Thursday, August 02, 2018


I wrote this as a facebook post a few days ago.

I am facing a familiar tension between writing for philosophers and writing for real people.

I have long had this image of a room, high atop a tower, with a long rough-hewn, old, and stained conference table and 10 chairs. There are 10 philosophers in discussion - some standing, some sitting. The walls of the round room are made of bare stone, with light coming through a windowless opening.

One philosopher writes an entry at the end of a thick book, sets down his quill, and announces, “It is done. We were thus agreed. Herein, we have written all of the truths of morality.”

I (a servant and eager student) then invite one to the window and point out to the lands below - lands filled with war and injustice, lies, thefts, and murders. A land of exploitation and abuse. I tell the assembled philosophers, “Teach them.”

To this, he responds, “Oh, no. This is far too complex for them to understand. We are, after all, great scholars, filled with knowledge and wisdom they cannot possibly comprehend.”

At which point, I say, “Then, it seems to me that you have failed.”

At which point they kick me out of the room.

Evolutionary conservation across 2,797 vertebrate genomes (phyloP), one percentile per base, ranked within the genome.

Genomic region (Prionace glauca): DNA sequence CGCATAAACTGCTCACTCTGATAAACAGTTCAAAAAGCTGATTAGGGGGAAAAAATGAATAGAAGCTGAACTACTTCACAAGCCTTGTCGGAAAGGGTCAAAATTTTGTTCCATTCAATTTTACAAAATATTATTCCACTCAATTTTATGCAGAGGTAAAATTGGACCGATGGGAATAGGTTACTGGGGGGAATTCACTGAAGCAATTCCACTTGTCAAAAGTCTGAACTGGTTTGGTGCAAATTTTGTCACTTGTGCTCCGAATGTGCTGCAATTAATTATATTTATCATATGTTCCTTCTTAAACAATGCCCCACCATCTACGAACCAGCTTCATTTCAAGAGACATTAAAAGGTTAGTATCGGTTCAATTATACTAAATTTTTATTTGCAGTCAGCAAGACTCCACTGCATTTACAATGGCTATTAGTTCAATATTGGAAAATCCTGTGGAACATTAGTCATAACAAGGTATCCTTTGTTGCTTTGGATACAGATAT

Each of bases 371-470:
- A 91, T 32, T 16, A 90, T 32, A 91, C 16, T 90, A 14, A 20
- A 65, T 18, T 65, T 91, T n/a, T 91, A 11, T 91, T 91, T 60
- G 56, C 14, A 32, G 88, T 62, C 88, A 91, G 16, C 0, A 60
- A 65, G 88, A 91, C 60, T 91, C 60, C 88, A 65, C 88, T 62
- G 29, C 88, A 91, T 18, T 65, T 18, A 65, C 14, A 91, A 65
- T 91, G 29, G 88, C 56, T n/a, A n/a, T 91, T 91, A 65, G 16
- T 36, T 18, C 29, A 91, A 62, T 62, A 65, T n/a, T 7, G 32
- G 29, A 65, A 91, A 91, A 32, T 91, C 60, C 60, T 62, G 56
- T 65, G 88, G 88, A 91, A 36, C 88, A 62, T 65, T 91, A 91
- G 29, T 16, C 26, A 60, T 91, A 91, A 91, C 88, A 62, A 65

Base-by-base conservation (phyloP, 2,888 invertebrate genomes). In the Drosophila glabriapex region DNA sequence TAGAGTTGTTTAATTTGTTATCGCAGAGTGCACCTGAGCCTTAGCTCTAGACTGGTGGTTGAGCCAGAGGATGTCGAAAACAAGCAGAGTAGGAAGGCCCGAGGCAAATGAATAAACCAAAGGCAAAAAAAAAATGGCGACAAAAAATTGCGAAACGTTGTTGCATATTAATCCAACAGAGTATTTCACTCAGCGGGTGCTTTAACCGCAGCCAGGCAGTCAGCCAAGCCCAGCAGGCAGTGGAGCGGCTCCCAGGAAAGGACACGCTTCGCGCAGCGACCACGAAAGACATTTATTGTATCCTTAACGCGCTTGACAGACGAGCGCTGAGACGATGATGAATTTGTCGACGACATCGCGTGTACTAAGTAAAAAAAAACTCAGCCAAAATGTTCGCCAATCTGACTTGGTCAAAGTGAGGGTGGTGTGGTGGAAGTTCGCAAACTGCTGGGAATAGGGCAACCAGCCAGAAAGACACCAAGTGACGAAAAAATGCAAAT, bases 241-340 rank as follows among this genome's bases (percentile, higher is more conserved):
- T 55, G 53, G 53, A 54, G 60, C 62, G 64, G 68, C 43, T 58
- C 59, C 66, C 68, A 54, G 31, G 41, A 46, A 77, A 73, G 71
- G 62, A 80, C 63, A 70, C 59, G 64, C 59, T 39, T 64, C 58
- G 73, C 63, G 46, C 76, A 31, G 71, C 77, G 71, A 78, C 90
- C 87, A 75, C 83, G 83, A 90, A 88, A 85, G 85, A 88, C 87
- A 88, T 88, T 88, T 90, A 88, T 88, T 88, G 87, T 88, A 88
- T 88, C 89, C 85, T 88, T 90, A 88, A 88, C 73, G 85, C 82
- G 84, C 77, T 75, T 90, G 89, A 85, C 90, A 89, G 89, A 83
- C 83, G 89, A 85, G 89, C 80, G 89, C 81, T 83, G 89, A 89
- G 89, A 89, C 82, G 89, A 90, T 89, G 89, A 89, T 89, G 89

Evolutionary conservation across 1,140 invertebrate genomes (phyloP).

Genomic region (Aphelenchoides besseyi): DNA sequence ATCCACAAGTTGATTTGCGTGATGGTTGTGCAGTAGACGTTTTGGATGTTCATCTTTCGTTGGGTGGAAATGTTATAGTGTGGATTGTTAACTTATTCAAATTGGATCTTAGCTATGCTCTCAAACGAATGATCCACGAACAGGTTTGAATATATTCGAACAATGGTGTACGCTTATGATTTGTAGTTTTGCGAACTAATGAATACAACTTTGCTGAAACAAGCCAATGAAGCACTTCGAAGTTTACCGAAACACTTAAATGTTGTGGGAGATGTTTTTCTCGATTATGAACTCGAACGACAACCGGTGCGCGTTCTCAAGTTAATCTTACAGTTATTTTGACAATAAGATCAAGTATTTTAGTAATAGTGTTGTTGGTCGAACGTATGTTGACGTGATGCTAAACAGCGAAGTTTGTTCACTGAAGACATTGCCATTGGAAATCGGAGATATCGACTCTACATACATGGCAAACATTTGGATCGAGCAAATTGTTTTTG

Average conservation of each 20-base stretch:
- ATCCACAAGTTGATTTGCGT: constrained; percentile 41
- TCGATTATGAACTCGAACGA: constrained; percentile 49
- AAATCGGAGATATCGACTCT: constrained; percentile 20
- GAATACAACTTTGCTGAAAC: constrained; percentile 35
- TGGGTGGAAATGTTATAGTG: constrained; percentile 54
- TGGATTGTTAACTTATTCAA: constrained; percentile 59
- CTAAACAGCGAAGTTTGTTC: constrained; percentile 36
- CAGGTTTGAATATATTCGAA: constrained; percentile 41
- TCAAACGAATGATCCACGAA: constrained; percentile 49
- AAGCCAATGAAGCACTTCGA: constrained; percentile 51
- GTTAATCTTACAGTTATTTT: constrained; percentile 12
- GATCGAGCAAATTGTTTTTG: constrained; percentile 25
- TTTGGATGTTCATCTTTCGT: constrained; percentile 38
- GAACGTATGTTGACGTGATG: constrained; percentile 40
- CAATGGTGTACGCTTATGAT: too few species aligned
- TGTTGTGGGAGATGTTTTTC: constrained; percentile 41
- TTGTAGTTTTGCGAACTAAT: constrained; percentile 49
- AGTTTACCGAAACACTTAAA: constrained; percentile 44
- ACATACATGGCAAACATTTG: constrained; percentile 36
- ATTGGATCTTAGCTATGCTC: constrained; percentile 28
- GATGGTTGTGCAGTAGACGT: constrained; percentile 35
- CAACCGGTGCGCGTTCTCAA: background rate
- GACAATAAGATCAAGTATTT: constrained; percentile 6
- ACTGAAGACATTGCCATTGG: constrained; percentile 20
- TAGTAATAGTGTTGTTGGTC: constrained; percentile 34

Indeed, as I work on my paper on desires I am experiencing both of these pressures. I wish to create a document that the general audience that reads my work can get something useful out of. Yet, I find it to be full of technical jargon and details that I fear they would not be interested in. Yet, when I consider the document as being written for philosophers, it does not have enough of the academic flavor that I suspect that such an audience would want.

Of the two, I do find the task of writing for a general audience to be the more valuable. Unfortunately, a general audience offers no degrees or certifications.

And, just to be clear, this "general audience" is not, itself, a general audience. It is a more-educated-then-average-audience that wants to know more about a subject that it does not have the time or inclination to study in strict academic detail. And it is an important subject to know about . . . morality . . . the doing of right and wrong, good and evil.

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